Here is where it gets hard, right. How does suffering do what Kings could not? But to suffer with someone, to suffer for someone, it unique in its power. There is nothing like a friend who will do anything for you. When you listen to someone in pain, and truly listen, when you empathize and take on their pain as your pain, you lift their burden some small amount, and that is an act of love. When you take on the work that someone else would not do or could not do, you take their suffering from them and relieve it with the strength of your arm and the sweat of your brow, that is an act of love. When you put yourself on the line for someone, and risk life and limb to protect some When you pour yourself out for someone else in love, somehow you are the one who is filled.
This is the power of God. This is the wisdom in the folly of the cross. This is the pearl of great price. This is the treasure buried in a field. The pursuit of power does not deliver us from suffering and oppression. Only love can redeem our suffering. And that love culminates in Jesus Christ, who is God-come-down to turn our suffering into love. To empty Godself so that we might be filled. I told you that this was not originally about Jesus, but when the disciples were gathered, following the reports of the empty tomb and rumors of resurrection, they could not help but see how well it fits into the pattern of God. They looked to Scripture and tradition for guidance, and here they see from 500 years earlier a promise that the lowly servant will be exalted, because he chose to suffer for others in obedience to God. Jesus fits perfectly into that promise. Jesus fits perfectly into the pattern of God.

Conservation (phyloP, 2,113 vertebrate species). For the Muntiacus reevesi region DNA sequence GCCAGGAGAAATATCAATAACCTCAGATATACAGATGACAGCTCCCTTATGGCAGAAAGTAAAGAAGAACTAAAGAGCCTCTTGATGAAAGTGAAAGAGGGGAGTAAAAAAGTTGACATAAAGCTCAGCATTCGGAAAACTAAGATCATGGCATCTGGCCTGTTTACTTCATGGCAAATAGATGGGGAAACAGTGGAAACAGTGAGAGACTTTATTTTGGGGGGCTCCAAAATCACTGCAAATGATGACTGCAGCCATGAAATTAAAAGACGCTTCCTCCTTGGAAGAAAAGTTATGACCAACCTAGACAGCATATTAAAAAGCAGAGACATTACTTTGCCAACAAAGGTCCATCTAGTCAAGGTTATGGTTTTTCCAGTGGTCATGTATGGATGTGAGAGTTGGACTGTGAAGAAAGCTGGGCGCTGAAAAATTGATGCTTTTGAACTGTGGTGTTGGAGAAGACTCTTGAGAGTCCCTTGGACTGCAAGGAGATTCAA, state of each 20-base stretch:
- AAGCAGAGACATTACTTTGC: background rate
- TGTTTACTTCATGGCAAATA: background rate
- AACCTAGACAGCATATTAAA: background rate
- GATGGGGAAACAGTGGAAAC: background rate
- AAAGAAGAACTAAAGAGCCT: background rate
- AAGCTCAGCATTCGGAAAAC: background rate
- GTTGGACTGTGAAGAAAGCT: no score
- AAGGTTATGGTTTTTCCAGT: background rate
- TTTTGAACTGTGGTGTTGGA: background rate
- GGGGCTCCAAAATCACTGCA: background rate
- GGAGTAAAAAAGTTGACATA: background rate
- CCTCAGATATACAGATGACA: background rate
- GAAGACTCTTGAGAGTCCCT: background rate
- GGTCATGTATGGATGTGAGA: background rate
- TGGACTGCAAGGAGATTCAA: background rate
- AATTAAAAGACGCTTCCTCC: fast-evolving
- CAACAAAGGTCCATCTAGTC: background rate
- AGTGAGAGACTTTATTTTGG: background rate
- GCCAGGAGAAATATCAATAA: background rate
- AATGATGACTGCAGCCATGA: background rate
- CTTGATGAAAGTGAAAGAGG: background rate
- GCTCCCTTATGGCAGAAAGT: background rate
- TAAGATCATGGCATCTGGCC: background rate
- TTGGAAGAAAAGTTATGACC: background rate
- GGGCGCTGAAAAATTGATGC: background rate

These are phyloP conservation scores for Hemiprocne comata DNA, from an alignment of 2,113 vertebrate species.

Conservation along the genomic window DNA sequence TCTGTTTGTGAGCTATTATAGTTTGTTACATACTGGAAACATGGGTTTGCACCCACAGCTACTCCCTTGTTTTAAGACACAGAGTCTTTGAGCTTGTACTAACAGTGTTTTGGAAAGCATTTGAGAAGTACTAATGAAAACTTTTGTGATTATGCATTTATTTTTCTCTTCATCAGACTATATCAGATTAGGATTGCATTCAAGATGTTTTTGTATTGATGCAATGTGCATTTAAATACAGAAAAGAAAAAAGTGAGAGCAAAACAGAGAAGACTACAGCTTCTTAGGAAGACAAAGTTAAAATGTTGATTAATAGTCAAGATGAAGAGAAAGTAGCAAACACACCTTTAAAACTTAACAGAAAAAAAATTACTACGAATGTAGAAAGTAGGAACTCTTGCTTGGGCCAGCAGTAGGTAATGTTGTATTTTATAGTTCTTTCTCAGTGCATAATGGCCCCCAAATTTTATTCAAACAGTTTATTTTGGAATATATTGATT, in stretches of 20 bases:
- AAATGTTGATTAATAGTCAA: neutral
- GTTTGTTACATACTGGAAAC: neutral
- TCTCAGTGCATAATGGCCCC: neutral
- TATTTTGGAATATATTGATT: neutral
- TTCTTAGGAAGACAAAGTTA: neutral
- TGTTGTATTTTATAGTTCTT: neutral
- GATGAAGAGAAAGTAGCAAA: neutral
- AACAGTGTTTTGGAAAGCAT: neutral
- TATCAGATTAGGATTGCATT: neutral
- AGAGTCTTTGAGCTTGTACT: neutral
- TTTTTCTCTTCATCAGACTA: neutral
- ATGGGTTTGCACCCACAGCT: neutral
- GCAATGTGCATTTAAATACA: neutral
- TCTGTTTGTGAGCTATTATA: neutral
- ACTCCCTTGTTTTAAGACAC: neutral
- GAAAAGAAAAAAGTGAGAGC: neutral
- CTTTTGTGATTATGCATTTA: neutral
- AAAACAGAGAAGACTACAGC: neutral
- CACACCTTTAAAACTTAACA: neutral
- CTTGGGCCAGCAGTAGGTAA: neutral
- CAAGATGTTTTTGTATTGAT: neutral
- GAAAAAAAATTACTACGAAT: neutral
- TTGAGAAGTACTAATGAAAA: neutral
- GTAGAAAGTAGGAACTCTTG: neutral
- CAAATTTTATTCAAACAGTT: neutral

In Jesus we are invited to let our pattern of humanity be overcome by God’s pattern of love. In Jesus we are invited to break the pattern of disloyalty and disobedience and be restored through the grace of God. In Jesus we are invited to make ourselves lowly servants for each other, and there find ourselves lifted up, filled with God’s power of love.
The way we find redemption is by choosing the pattern of God over the pattern of humanity. As Paul Hanson puts it, “God’s will is done where a human being …finds the highest expression of human dignity in expressing solidarity with fellow human beings through a love that acknowledges no bounds because its source is God.” Our ability to redeem is in our willingness to turn the suffering of others into love by sharing it.
The power that can break the cycle of sinfulness and rejection of God’s grace is not the power wielded by kings. It is the power that causes kings to shut their mouths. It is the power wielded by servants, those who would place God’s will above their own, even to the point of suffering for another, and becoming instruments of God’s healing. The work of redemption is not accomplished in battle, but in the adoption of someone else’s suffering as our own, thus turning it to love. This power is given to you. Will you put your trust in it? Will you use it?